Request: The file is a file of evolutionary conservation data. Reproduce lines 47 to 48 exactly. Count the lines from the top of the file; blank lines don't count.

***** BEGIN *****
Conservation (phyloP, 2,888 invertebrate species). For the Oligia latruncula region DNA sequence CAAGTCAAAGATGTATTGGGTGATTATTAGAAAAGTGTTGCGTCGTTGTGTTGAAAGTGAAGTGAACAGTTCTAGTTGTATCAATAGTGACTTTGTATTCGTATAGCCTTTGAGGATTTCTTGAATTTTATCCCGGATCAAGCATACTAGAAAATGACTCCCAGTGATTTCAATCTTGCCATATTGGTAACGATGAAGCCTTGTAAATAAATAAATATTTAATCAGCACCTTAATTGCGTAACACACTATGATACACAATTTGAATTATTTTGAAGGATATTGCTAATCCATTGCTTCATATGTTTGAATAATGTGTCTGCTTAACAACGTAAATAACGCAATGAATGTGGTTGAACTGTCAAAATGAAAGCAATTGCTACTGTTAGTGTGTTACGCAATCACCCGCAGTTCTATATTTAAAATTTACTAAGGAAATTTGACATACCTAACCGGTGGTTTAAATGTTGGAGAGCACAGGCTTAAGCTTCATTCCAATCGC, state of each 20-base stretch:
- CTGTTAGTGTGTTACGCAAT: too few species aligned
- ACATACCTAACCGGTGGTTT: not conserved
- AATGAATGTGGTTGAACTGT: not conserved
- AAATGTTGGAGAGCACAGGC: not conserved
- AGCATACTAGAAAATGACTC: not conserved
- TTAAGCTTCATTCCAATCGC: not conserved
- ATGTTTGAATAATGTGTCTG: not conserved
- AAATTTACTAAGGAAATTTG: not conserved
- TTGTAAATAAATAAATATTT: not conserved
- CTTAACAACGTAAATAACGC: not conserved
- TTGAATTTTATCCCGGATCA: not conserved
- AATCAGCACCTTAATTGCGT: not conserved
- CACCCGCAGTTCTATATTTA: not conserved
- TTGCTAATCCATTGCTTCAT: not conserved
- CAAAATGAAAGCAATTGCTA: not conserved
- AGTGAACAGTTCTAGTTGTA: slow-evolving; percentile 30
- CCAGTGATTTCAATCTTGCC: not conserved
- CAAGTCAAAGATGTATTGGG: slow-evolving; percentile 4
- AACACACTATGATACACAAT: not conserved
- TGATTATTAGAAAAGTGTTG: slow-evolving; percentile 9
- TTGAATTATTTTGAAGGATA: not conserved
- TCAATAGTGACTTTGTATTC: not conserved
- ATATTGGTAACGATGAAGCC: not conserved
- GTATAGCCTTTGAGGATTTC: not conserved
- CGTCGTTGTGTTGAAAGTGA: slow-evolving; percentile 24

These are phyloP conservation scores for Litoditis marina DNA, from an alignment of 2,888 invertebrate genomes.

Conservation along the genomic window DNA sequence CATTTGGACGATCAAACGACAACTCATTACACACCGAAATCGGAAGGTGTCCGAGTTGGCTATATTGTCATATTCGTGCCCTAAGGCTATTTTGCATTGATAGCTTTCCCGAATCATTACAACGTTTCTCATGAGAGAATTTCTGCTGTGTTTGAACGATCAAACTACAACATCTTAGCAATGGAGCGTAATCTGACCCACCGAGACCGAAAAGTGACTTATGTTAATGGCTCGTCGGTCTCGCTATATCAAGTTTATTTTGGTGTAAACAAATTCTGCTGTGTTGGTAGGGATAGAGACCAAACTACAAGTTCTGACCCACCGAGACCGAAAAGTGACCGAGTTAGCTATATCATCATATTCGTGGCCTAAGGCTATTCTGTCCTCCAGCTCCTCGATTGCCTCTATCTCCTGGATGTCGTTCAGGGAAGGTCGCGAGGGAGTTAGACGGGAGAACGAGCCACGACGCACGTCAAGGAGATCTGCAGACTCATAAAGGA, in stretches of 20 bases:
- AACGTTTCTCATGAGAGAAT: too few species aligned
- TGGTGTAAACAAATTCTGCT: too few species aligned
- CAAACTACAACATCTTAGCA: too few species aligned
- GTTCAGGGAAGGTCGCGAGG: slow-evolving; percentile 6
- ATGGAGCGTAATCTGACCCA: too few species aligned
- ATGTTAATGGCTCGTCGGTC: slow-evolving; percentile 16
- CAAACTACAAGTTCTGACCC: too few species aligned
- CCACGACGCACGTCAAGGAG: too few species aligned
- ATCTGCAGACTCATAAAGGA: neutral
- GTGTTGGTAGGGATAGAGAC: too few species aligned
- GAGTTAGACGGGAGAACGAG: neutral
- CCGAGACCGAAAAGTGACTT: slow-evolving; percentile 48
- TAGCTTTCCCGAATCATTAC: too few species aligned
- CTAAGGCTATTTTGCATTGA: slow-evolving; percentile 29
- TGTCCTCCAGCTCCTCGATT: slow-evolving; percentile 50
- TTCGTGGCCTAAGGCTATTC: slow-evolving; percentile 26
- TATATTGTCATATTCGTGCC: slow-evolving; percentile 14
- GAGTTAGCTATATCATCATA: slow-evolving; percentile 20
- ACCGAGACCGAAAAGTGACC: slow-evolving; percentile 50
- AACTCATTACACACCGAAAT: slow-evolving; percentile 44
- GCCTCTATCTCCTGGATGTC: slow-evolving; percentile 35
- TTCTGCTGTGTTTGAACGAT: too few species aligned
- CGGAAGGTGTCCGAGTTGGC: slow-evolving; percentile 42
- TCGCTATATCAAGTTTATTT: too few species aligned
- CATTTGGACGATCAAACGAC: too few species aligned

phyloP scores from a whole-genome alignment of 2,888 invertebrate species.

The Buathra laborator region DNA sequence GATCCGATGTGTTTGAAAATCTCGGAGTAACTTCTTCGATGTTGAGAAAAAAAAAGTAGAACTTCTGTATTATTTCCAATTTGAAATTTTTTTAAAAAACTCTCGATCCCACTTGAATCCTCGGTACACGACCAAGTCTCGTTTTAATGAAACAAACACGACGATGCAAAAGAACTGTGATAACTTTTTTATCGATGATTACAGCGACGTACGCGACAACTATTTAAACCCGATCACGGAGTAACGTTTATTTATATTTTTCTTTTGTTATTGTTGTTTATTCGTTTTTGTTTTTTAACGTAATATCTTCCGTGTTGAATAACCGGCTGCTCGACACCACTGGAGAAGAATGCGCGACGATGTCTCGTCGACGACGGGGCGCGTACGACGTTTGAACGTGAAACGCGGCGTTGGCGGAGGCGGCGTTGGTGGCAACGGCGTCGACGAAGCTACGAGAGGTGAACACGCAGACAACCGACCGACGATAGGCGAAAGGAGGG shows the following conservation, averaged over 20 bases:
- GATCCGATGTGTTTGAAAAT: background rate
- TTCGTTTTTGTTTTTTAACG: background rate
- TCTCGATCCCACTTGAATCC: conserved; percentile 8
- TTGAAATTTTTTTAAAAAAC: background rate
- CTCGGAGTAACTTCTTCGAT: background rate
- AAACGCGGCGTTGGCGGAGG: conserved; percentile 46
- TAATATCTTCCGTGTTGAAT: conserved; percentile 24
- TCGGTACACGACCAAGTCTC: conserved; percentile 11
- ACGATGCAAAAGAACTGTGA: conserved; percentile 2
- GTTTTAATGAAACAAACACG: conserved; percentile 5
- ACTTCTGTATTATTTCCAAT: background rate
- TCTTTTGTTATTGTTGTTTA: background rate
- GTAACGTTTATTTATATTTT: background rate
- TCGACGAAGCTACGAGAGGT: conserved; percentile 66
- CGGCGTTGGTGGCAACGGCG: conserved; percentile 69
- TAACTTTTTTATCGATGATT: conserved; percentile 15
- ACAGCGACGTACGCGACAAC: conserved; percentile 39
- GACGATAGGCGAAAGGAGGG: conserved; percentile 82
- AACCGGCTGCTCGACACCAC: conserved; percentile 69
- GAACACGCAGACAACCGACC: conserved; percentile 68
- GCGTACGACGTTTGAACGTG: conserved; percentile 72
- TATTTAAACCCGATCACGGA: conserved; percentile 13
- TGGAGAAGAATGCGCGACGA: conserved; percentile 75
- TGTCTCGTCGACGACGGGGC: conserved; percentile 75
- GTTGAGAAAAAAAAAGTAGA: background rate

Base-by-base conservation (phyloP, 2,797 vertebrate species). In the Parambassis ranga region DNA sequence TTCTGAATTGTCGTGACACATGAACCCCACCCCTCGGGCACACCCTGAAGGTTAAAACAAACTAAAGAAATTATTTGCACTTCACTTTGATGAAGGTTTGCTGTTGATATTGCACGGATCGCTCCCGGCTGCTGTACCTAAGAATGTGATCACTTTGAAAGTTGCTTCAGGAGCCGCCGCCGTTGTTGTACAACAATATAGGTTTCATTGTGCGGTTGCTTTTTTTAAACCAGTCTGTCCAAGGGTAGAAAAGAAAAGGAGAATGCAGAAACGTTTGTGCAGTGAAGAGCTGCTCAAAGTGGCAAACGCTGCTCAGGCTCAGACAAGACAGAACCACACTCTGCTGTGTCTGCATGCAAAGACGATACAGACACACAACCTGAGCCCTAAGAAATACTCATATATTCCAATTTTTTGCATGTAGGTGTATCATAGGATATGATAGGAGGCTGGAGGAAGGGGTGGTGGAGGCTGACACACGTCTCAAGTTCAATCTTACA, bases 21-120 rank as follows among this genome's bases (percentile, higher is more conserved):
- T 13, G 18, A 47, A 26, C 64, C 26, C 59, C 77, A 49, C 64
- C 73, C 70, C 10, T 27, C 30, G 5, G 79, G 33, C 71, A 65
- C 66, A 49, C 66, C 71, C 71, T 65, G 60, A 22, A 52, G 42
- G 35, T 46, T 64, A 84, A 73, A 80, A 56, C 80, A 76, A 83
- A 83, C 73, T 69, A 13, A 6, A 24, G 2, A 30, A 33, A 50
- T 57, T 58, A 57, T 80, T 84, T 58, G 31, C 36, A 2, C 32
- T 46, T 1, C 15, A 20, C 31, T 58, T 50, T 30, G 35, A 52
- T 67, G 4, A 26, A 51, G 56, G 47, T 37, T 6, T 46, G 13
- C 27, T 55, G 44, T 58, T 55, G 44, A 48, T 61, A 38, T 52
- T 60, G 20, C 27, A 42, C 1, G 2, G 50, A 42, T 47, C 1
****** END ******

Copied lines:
- ACCGAGACCGAAAAGTGACC: slow-evolving; percentile 50
- AACTCATTACACACCGAAAT: slow-evolving; percentile 44